Wednesday, March 12, 2008

1491: New Revelations of the Americas Before Columbus

From Wikipedia, the free encyclopedia

1491: New Revelations of the Americas Before Columbus
Author: Charles C. Mann
Publisher: Knopf Publication date: 2005

"1491: New Revelations of the Americas Before Columbus is a 2005 non-fiction book by American author Charles C. Mann about the pre-Columbian Americas. The book argues that there is evidence accumulated over the last several decades suggesting that human populations in the Western Hemisphere - that is, the indigenous peoples of the Americas - were larger in number, had arrived earlier, were more sophisticated culturally, and controlled and shaped the natural landscape to a greater extent than had been previously thought.

An indicative map of the prominent political entities extant in the Western Hemisphere c. 1491 C.E., as presented in 1491.

Book summary:
"The past 140 years have seen scientific revolutions in many fields, including demography, climatology, epidemiology, economics, botany, genetics, image analysis, palynology, molecular biology, and soil science. As new evidence has accumulated, long-standing views about the pre-Columbian world have been challenged and reexamined. Although there is no consensus, and Mann acknowledges controversies, Mann asserts that the general trend among scientists is to acknowledge that
(a) the population levels were probably higher than traditionally believed among scientists and closer to the number estimated by "high counters"; (b) humans probably arrived in the Americas earlier than thought over the course of multiple waves of migration to the New World (not solely by the Bering land bridge over a relatively short period of time);

(c) The level of cultural advancement and settlement range was higher and broader than previously imagined; and
The New World was largely not a wilderness but an environment controlled by humans (mostly with fire).

These three main foci (origins/population, culture, environment) form the basis for three parts of the book.

Mann was inspired to write this book because he was taught in high school that "Indians came across the Bering Strait about 13,000 years ago, that they had so little impact on their environment that even after millennia of habitation the continents remain mostly wilderness." He examines what he terms "Holmberg's mistake", named for the anthropologist Allan R. Holmberg, who lived among the Siriono in the 1940s and came to the conclusion that they were the most "culturally backward peoples" in the world. Mann writes that Holmberg's theory was in fact a mistake, because smallpox and influenza devastated Siriono villages during the 1920s, and the Siriono were the "persecuted survivors of a recently shattered culture."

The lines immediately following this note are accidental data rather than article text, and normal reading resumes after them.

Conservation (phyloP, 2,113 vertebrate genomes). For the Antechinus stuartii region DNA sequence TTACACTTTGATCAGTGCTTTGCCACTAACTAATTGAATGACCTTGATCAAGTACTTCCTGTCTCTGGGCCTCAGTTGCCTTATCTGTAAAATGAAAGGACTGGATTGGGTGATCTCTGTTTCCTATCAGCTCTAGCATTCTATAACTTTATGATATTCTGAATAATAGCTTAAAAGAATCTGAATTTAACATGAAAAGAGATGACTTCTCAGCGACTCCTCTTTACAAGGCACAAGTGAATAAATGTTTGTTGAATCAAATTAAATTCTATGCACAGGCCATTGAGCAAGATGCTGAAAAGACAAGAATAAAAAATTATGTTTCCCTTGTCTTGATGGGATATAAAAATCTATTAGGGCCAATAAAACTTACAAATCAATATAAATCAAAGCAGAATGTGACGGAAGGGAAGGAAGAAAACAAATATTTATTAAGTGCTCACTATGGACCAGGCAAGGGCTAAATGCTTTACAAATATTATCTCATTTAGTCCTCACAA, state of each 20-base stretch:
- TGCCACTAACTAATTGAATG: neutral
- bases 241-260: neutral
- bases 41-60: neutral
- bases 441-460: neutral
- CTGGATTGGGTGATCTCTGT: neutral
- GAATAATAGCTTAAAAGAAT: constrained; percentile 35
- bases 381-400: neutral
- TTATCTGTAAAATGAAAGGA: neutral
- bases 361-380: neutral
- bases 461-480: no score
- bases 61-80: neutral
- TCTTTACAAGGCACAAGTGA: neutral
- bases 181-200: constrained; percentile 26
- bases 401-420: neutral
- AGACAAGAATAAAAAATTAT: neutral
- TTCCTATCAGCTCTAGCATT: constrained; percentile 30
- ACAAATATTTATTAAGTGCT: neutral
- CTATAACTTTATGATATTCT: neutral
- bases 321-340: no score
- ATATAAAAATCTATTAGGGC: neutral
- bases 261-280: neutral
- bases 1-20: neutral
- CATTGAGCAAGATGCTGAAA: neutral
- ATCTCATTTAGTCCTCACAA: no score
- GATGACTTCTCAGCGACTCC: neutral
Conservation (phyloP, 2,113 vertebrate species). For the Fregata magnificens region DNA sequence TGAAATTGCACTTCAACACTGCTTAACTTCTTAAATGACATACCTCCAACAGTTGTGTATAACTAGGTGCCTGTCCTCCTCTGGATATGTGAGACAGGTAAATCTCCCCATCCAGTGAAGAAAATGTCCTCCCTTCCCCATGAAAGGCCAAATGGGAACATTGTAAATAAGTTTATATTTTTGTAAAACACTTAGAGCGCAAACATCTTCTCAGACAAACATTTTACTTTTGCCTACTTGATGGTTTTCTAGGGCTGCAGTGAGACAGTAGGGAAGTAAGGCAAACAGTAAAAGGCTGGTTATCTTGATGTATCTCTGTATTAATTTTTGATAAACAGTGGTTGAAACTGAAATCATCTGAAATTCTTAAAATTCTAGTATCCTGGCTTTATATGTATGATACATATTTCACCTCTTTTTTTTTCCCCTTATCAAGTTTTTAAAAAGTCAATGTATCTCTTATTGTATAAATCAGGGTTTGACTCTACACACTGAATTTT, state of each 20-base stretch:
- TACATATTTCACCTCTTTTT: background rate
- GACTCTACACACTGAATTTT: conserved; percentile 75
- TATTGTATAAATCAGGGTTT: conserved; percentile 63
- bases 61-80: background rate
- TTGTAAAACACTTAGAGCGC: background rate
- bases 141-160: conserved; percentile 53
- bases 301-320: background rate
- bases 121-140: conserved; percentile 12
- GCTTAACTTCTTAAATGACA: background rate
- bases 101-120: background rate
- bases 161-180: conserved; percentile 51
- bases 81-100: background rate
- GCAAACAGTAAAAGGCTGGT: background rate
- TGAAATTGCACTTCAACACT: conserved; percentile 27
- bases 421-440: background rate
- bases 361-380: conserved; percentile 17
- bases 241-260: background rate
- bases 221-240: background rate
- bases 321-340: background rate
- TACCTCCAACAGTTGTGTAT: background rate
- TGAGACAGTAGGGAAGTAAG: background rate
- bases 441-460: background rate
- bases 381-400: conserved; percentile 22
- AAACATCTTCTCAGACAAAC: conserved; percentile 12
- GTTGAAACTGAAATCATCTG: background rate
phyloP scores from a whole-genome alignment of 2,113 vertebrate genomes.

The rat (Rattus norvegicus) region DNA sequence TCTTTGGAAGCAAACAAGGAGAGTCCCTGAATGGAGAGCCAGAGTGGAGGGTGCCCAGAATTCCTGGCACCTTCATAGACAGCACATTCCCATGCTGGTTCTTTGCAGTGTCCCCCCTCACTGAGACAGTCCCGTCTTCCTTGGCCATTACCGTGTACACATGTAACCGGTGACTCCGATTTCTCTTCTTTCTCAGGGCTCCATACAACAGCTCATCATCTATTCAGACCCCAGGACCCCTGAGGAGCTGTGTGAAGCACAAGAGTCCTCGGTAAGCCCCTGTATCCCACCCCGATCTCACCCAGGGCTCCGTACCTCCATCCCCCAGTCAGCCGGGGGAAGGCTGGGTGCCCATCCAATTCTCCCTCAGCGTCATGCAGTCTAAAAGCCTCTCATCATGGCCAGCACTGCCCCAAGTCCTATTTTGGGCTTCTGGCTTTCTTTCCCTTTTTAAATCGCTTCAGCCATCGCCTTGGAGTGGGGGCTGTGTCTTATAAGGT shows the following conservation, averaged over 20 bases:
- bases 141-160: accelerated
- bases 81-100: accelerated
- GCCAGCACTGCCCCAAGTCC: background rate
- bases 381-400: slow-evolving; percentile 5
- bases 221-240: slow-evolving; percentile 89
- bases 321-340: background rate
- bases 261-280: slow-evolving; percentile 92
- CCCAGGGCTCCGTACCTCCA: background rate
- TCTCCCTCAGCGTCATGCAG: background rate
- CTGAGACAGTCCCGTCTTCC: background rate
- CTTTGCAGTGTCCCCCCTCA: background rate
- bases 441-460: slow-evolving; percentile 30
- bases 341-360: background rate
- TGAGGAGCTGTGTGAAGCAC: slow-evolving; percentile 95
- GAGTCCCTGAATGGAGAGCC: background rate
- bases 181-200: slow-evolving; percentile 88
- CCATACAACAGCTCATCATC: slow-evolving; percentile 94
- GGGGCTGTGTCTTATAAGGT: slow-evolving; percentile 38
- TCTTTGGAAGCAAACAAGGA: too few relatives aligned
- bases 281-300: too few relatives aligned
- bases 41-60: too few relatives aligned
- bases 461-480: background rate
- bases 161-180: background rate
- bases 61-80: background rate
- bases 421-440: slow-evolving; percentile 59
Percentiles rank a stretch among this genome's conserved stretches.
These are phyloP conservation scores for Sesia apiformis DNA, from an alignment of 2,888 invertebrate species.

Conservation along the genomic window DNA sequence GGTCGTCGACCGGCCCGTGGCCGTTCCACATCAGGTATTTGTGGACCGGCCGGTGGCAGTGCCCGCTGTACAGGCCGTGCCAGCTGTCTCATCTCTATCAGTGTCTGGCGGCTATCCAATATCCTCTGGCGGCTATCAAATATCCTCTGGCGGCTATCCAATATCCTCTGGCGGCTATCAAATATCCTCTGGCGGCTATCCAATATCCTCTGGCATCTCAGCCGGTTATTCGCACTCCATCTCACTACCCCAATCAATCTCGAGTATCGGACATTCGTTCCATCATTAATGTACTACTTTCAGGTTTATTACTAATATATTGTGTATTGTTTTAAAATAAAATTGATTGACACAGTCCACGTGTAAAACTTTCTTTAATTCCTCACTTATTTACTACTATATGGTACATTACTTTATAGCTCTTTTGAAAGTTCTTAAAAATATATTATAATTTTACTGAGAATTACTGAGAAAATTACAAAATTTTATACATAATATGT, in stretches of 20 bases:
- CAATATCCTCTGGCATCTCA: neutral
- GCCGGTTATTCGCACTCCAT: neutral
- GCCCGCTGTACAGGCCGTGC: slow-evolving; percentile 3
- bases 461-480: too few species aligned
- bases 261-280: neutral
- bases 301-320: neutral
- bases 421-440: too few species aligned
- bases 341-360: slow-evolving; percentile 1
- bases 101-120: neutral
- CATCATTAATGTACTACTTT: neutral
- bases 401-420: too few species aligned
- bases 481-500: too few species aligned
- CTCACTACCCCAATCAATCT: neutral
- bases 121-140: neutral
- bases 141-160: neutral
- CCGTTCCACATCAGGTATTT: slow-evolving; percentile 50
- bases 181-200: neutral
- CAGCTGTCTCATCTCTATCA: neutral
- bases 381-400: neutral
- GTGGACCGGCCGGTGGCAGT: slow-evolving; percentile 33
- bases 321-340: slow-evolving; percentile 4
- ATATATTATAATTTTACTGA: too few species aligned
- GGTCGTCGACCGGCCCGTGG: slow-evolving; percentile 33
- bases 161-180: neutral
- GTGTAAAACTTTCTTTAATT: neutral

Part One: Numbers From Nowhere

Mann first tackles New England in the 1600s, and the idea that European technologies were superior to Indian technologies. Guns were a prime example, as they were seen by Indians as nothing more than "noisemakers," and they were difficult to aim. Famous colonist John Smith even noted that "the awful could not shoot as far as an arrow could fly." Indian technology was actually more impressive, such as the moccasin, which was far more comfortable and sturdy than the boots Europeans wore, and were actually preferred by most of them during that era because its padding offered a much more silent approach to warfare. Canoes are also a prime example that disproves the myth of superior technology of the Europeans. The canoes made by Indians were faster and more maneuverable than any small European boats...

...Mann concludes that Indians were a "keystone species," one that "affects the survival and abundance of many other species." By the time the Europeans arrived and settled in the Americas, the "boss" (Indians) had been almost completely eliminated. Disease ran rampant and killed off the Indians, disrupting their control of the environment. When Indians died, animal populations, such as that of the buffalo grew immensely. "Because they (Europeans) did not burn the land with the same skill and frequency as its previous occupants, the forests grew thicker." The world discovered by Christopher Columbus was “largely an inadvertent European creation.”
Mann concludes with the idea that we must look to the past to right the future. "Native Americans ran the continent as they saw fit. Modern nations must do the same. If they want to return as much of the landscape as possible to its state in 1491, they will have to create the world’s largest gardens."

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